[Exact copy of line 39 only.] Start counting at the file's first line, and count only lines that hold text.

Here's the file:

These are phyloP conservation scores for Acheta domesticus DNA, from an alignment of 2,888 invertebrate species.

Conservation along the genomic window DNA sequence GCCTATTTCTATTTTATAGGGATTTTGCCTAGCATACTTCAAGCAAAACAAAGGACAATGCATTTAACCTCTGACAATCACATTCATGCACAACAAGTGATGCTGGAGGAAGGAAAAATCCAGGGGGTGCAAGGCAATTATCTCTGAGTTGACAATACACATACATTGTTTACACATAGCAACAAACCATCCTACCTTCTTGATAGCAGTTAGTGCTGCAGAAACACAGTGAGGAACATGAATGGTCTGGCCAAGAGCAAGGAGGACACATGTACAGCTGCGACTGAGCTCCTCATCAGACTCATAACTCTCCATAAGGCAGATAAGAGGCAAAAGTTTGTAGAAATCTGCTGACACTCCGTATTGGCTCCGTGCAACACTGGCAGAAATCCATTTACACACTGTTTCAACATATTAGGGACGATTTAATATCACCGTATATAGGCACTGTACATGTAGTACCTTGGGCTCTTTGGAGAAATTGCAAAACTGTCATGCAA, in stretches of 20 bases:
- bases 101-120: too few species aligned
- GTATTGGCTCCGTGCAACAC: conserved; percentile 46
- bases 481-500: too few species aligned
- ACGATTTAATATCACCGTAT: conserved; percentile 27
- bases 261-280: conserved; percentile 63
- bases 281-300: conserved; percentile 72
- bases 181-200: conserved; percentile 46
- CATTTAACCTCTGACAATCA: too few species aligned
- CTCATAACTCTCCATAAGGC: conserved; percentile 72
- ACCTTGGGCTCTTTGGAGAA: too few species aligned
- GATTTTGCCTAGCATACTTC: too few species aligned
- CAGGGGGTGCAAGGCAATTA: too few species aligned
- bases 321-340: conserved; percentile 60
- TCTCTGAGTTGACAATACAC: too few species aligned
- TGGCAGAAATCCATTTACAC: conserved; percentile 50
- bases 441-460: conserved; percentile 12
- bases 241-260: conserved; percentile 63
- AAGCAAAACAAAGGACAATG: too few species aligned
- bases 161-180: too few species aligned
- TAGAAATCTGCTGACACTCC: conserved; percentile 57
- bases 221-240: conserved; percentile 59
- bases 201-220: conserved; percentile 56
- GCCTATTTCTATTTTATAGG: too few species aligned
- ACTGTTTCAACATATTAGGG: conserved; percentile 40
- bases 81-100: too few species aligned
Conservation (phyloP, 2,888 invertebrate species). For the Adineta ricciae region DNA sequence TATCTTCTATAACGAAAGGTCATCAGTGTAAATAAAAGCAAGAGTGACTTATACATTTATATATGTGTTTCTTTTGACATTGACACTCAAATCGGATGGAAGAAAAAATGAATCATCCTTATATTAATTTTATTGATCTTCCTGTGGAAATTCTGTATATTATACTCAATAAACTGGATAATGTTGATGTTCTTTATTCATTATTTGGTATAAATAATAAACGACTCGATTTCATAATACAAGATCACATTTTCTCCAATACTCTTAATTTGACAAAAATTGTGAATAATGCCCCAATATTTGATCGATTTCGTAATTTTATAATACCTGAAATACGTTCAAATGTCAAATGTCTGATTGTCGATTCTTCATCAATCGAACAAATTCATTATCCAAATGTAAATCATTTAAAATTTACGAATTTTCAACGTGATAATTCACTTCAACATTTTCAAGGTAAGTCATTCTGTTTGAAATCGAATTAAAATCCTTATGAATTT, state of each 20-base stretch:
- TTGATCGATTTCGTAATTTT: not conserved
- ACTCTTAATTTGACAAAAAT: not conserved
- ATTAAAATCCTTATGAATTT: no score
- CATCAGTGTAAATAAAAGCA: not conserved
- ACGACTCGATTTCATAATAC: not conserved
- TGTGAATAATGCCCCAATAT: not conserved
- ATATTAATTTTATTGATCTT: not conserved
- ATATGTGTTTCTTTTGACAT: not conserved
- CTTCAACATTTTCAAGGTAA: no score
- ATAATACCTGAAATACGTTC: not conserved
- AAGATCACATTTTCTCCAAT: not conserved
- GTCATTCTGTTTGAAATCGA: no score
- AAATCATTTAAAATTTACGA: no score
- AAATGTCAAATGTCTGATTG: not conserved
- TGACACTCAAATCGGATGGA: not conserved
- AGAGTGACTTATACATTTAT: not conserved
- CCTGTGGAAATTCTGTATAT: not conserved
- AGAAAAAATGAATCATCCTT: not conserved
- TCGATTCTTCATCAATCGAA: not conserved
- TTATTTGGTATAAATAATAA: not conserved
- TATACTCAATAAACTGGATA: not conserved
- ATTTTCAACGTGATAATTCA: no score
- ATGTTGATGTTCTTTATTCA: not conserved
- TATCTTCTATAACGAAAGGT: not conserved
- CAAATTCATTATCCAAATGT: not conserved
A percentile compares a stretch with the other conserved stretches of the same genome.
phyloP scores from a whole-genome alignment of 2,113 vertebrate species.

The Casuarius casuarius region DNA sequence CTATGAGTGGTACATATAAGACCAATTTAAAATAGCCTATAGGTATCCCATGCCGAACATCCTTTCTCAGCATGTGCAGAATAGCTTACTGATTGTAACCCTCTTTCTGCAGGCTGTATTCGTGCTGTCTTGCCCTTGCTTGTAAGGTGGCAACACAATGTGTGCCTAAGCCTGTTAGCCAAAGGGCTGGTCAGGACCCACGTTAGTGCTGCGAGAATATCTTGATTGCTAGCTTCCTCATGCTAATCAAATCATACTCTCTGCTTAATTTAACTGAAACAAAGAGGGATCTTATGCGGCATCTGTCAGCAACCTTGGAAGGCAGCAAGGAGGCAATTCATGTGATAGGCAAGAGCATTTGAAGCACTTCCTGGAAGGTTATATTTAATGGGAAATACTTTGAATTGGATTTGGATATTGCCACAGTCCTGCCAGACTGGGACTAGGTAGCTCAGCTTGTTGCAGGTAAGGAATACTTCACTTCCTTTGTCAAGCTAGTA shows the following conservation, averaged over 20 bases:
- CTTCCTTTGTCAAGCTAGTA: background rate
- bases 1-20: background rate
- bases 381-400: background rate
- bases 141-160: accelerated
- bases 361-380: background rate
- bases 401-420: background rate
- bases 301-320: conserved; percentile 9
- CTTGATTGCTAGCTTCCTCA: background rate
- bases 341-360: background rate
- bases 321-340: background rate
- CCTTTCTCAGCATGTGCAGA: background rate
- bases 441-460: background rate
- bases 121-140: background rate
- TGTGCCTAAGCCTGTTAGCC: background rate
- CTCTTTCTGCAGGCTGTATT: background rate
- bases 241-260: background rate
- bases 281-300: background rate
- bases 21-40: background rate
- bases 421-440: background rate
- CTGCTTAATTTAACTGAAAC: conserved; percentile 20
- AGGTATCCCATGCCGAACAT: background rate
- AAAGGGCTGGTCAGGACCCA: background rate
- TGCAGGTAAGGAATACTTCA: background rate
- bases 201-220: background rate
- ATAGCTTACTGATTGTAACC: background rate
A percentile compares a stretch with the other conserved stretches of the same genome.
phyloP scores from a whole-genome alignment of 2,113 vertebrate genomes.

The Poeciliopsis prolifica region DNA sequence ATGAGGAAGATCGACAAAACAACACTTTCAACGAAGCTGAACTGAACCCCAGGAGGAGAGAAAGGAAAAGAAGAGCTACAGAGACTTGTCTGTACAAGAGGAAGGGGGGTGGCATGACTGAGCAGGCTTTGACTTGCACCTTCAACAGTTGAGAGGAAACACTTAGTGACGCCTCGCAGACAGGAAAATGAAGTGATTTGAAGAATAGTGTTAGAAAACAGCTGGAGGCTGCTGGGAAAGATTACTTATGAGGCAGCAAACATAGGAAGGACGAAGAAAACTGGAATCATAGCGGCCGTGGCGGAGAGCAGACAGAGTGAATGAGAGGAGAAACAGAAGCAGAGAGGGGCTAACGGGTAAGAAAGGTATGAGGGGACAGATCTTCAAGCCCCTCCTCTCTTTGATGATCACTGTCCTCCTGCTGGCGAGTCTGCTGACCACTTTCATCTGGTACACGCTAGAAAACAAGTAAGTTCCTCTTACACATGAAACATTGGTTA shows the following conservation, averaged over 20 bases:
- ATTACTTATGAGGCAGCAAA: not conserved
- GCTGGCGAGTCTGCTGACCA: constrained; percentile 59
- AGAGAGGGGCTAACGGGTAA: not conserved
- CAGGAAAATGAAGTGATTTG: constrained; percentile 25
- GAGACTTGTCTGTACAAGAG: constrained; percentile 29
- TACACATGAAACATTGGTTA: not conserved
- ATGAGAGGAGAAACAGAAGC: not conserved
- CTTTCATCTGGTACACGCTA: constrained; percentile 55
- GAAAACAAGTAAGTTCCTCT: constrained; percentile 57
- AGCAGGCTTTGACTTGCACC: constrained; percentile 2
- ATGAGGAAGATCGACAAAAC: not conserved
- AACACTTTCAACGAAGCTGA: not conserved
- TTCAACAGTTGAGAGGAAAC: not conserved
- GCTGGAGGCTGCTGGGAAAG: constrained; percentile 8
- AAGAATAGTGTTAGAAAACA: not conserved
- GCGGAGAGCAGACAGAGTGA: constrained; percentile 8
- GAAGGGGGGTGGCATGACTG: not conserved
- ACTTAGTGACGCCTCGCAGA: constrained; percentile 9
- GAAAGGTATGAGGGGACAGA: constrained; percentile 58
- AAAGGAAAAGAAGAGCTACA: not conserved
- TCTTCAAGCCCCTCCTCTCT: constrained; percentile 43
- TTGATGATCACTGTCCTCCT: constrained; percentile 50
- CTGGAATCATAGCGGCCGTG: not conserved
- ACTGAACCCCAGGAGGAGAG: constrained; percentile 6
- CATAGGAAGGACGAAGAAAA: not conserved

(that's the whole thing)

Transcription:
- AAGATCACATTTTCTCCAAT: not conserved